I do remember them. Not so much because of their fate, which indeed is a major tragedy, but way stronger because of the circumstances their abduction goes with. Circumstances I honestly still feel a little ashamed of in retrospect yet that remind me how easily everyone can be fooled and how fast one is judging them.
It was the summer of 2006. Hard to believe it’s only been a little less then two years ago. When it comes to Israel my live was easy back then – though in so many other ways it wasn’t. I had been to Israel as a child and the vivid Pessakh (Passover)-ceremony had fascinated me as had the desert and the armed checkpoints within it. Yet I had seen many countries and many cultures evenly fascinating so back then Israel was in no way special to me. I had no clue that quite soon I would decide to move there for a while neither that I would come back so gravely changed.
The outbrake of the Second Lebanon War happened at the end of the semester at my German university. If it hadn’t been for a collegue of mine who had to cancel her trip to Lebanon because of the war perhaps I hadn’t even cognitivly recognized it. As I already mentioned: Isreal for me was no more no less then one of the world’s areas of conflict. Not quite different from the Kosovo or Chechnya. Had I been more interested in Israel I may have talked about it with people and come to have a clear oppinion but I hadn’t. Sure, I had had some of the usual “Free Palestine”-stuff expecially by far-leftwingers but never felt like engaging in their ‘struggle for freedom’.
Yet when the second Lebanon war broke out I knew why. Because of Shalit, and Goldwasser, and Regev. Because they had been abducted and now Israel was bombing half of Lebanon back into stoneage. Moreover for I recently had held a presentation about Lebanon and knew a little about the instable political system of the state and its long civil war, I was afraid for Lebanon to slip back into chaos. As embarrassing as it is it wouldn’t even cross my mind that Israel might have a real reason for its campaign. I found it completely capable of invading a sovereign state just because of three kidnapped soldieres.
True, Israel is capable of a lot in order to free their citizens – and there a convicted rapist isn’t “worth” less then a mother of twelve – things like releasing hundreds of Hamasnikim, the best part of whom being terrorists that Israel will need to catch again within the year. Before or after they have made somebody blow himself up at Sheinkin Street in Tel Aviv. But starting a war is too much, even for Israeli standarts.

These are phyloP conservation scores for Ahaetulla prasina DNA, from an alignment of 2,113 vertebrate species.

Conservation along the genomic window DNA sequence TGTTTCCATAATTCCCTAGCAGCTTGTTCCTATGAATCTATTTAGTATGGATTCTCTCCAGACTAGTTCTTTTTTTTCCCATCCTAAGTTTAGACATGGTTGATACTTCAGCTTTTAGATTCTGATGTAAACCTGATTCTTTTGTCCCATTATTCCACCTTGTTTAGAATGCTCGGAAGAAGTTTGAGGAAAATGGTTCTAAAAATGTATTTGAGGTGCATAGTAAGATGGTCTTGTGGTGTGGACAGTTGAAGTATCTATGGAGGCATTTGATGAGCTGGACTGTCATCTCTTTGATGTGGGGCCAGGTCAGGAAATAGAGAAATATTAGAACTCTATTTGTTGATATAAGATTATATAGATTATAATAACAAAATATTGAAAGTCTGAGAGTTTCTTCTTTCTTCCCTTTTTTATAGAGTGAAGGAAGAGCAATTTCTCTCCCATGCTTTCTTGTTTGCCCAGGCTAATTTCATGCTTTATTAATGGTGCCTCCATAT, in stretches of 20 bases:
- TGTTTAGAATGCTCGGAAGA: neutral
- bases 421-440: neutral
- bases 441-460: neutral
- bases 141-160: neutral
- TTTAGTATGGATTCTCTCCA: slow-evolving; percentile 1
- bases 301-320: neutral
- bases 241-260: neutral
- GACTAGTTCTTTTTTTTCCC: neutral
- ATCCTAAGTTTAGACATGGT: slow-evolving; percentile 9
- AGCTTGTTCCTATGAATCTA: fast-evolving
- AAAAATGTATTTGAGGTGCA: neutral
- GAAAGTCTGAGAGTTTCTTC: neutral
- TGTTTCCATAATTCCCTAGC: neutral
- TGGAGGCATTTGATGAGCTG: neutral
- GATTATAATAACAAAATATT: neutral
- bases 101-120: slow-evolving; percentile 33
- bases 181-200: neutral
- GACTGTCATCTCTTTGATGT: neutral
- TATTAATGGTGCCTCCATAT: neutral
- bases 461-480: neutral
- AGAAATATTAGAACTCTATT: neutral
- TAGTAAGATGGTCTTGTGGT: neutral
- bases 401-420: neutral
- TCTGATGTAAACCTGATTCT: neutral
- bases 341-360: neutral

Only when I moved to Israel almost three quarters of a year later I learnt about the story behind the war. For the first time I realized that there had been Katjushas, rockets, fired by Hizb’ullah from Southern Lebanon at almost every settlement north of Netanya. And here I cannot even blame the Austrian or German media. They did report about it. I know they did and I checked later on. And when I am talking to people here in Austria these days they do know. Only me, I didn’t know.
So what the heck did make me, a rather sentient being, believe it was all because of the three soldiers? Was it – as some of my Israeli pals might suspect – uncounscious antiseminism? Or anti-Israeli propaganda in European media I had been inhaling from childhood on? Or might it have been no more then bad luck: Me by accident just getting hold of this bit of information and never reading about it again for I just didn’t care?
The question has been torturing me. Is it that simple to erase the pure idea of Israel being under attack itself from a thinking human’s being? It’s hard to believe. And unpleasant.
Today it’s 660 days since Gilad Shalit had been abducted. His friends and family and a lot of Israelis have never given up hope he might come back though hardly anybody allows himself to consider what might have happened to the young man described as
a well-mannered, quiet and introverted young man. An almost permanent shy and hesitant smile light up his face. Gilad is always volunteering to help everyone; even on his short vacations from the army he helped his parents run their “Bed & Breakfast”.
The war I once thought had been started because of him is long ended and today we know that it has been a disaster. Men and women from either side of the border have left their lives, children their childhood and the number of psychologically wounded is beyond countability. Resolution 1701 – rembered by me for being the same as number as Star Trek’s all-famouse spaceship “Enterprise” – has brought the United Nations to Southern Lebanon and some sort of miracle has prevented another civil war there, however it seems like the small republic is moving more and more towards being a vasall state of Syria (which seems to be little more then a vasall state of Iran …) and if intelligence isn’t as wrong as it was at the time of the Second Lebanon War Hizb’ullah is even stronger and better armed now then it has been before the war. The war has been a complete failure for the nation that started it and even more for Lebanon as free and democratic country and its population.
And I still struggle with the shock of finding out how easily I was fooled and the fear that just the same might happen again. This, however is my appeal to my fellow blogers: Don’t judge those who have been fooled by propaganda of either side too harsh. It’s such a narrow line between you and them. And always keep alert towards what you take as a given. You could be just as wrong as I was in 2006. As far as there is such a thing as “true” and “wrong”.